Cytokines allow cells to communicate with one another and induce a wide range of activities. They can be pro- or anti-inflammatory, promote cell growth, or influence differentiation to various cell types. To mediate these functions, cytokines bind to their respective receptors on the cell surface, initiating signaling cascades for gene transcription. For example, Naïve CD4+ T cells can give rise to a number of T helper classes, depending on the recombinant proteins used to induce differentiation. Learn more about cytokines in T helper cell fates.


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Chemokines are relatively small cytokines which regulate cell movement, also known as chemotaxis. To mediate downstream functions, they bind to chemokine receptors which contain seven transmembrane domains. These receptors are typically promiscuous and bind to multiple chemokine ligands.


Chemokines contain several (typically four) cysteine residues in conserved positions within the protein (marked C in the image to the right) which provide tertiary structure through disulfide bonds. The spacing of the intervening amino acids (denoted as X) between the first two cysteine residues determine the type of chemokine. Learn more about chemokines and chemokine receptors.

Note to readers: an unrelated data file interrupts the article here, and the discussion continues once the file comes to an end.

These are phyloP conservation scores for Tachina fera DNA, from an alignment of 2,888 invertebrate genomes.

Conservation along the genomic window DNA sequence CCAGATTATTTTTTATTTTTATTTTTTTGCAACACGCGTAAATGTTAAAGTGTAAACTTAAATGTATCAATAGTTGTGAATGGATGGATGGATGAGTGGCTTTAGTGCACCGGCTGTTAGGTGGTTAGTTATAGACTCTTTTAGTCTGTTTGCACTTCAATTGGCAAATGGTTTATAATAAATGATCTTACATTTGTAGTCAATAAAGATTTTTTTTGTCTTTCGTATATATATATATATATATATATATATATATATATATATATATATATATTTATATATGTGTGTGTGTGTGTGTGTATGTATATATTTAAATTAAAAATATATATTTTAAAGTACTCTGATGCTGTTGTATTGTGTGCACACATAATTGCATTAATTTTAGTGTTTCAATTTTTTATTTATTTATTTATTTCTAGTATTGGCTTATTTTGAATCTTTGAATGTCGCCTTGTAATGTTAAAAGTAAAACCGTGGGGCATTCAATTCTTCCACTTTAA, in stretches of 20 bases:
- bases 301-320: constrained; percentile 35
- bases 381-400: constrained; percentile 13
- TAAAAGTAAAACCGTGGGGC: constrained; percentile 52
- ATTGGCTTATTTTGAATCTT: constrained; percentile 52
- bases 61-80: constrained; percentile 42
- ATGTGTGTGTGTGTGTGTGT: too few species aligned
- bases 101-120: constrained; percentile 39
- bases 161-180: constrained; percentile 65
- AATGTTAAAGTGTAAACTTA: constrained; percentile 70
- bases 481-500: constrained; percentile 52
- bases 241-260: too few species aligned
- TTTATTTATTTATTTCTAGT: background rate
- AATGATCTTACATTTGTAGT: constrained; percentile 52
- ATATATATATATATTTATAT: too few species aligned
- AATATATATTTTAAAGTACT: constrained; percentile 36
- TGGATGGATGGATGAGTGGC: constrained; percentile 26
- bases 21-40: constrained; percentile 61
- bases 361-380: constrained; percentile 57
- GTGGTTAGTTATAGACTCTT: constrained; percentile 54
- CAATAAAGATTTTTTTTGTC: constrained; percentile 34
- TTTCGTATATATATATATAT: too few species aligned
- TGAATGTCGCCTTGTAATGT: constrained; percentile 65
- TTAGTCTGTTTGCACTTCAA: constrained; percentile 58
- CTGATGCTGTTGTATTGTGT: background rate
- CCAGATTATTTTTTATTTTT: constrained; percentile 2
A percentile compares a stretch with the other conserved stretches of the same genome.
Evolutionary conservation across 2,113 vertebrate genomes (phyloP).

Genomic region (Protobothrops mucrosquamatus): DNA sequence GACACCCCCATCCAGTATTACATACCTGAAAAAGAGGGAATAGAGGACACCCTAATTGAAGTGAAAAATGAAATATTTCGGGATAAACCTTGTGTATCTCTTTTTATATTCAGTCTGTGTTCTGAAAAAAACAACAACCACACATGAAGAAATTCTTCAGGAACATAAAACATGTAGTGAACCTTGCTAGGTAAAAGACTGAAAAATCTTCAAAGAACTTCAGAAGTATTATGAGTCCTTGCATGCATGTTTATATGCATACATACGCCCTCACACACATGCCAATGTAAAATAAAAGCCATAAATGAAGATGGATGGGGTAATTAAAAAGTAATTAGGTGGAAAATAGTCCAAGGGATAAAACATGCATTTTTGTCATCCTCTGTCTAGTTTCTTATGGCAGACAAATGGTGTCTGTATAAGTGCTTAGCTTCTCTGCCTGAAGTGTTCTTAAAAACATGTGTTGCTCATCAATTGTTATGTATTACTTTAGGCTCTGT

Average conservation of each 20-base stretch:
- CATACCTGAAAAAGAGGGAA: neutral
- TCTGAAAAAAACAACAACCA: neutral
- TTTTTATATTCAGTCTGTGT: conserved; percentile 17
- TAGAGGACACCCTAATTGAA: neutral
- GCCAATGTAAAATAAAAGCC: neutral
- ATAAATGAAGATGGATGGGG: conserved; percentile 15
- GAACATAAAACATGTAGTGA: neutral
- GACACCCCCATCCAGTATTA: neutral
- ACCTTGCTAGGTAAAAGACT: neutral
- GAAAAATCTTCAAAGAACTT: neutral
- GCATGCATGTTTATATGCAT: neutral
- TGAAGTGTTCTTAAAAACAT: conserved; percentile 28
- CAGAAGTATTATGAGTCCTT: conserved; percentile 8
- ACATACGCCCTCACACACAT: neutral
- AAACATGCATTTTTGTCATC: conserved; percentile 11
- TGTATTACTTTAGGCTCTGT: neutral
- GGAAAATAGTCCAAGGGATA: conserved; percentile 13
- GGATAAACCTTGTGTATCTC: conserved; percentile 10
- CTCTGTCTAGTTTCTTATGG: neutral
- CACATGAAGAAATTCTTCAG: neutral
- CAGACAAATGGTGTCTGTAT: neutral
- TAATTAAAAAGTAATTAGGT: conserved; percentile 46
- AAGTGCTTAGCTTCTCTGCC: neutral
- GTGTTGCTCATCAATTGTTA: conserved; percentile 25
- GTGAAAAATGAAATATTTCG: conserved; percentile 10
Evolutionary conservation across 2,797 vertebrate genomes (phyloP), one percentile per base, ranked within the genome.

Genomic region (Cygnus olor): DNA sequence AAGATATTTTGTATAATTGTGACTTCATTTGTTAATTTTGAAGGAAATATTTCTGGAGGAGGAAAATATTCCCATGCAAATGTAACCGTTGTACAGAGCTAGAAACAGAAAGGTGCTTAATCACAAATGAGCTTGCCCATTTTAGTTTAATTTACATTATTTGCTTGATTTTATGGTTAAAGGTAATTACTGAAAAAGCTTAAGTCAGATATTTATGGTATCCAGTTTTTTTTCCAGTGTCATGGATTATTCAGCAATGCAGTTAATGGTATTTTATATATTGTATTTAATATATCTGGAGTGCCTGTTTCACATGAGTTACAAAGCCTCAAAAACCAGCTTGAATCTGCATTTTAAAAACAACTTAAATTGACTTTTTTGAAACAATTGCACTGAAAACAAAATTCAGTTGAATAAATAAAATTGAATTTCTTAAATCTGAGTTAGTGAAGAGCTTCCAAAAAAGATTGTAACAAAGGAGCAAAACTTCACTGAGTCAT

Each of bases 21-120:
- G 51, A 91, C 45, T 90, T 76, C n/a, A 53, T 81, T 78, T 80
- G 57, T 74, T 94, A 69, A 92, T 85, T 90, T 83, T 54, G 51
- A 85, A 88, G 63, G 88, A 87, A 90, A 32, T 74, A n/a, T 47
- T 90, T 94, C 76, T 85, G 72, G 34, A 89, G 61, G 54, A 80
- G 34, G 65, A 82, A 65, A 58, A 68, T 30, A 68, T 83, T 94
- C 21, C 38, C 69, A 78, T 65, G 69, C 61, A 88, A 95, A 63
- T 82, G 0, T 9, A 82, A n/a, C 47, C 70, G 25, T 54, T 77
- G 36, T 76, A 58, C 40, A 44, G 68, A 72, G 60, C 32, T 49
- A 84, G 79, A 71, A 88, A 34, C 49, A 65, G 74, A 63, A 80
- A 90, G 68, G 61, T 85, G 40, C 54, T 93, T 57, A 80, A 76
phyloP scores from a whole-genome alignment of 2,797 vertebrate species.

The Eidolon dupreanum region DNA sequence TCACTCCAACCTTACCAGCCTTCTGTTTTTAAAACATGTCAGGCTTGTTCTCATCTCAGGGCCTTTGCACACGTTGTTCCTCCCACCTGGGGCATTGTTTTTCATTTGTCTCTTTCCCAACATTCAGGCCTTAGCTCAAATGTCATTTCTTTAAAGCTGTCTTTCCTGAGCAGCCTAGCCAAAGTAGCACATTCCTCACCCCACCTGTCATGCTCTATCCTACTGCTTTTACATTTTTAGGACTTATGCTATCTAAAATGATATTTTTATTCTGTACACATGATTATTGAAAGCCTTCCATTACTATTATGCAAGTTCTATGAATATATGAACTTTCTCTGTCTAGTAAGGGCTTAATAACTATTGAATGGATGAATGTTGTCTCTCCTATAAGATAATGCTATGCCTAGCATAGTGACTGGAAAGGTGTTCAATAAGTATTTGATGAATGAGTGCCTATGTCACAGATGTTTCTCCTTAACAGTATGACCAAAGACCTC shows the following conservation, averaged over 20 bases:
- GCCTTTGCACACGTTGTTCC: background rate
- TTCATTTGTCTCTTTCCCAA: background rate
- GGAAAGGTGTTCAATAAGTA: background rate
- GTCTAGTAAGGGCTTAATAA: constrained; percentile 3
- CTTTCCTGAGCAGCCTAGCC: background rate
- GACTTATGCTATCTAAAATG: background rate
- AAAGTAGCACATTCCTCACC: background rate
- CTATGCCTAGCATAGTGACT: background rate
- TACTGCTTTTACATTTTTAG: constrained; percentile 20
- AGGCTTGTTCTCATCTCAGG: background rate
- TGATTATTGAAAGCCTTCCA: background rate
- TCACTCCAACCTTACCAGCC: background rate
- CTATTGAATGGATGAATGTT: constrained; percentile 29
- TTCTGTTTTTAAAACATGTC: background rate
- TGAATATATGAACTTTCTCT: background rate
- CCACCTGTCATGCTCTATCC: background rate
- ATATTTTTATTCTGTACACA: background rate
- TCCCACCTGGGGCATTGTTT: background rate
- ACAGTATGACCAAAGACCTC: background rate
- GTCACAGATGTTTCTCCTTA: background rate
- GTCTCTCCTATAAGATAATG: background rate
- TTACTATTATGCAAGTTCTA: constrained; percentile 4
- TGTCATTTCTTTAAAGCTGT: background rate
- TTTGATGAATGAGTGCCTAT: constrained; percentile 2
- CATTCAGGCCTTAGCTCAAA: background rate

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Growth Factors


Growth factors are a broad family of proteins that regulate a number of important cellular processes including cell growth, differentiation, proliferation, and survival. Growth factors bind to transmembrane receptors typically containing a cytoplasmic tyrosine kinase domain which initiates downstream signaling pathways including MAP kinase and PI3K-mTOR pathways. Growth factors are classified into various families based on the structure of the protein, downstream function, and the ability to affect different cell types. Learn all about growth factors and get our infographic.


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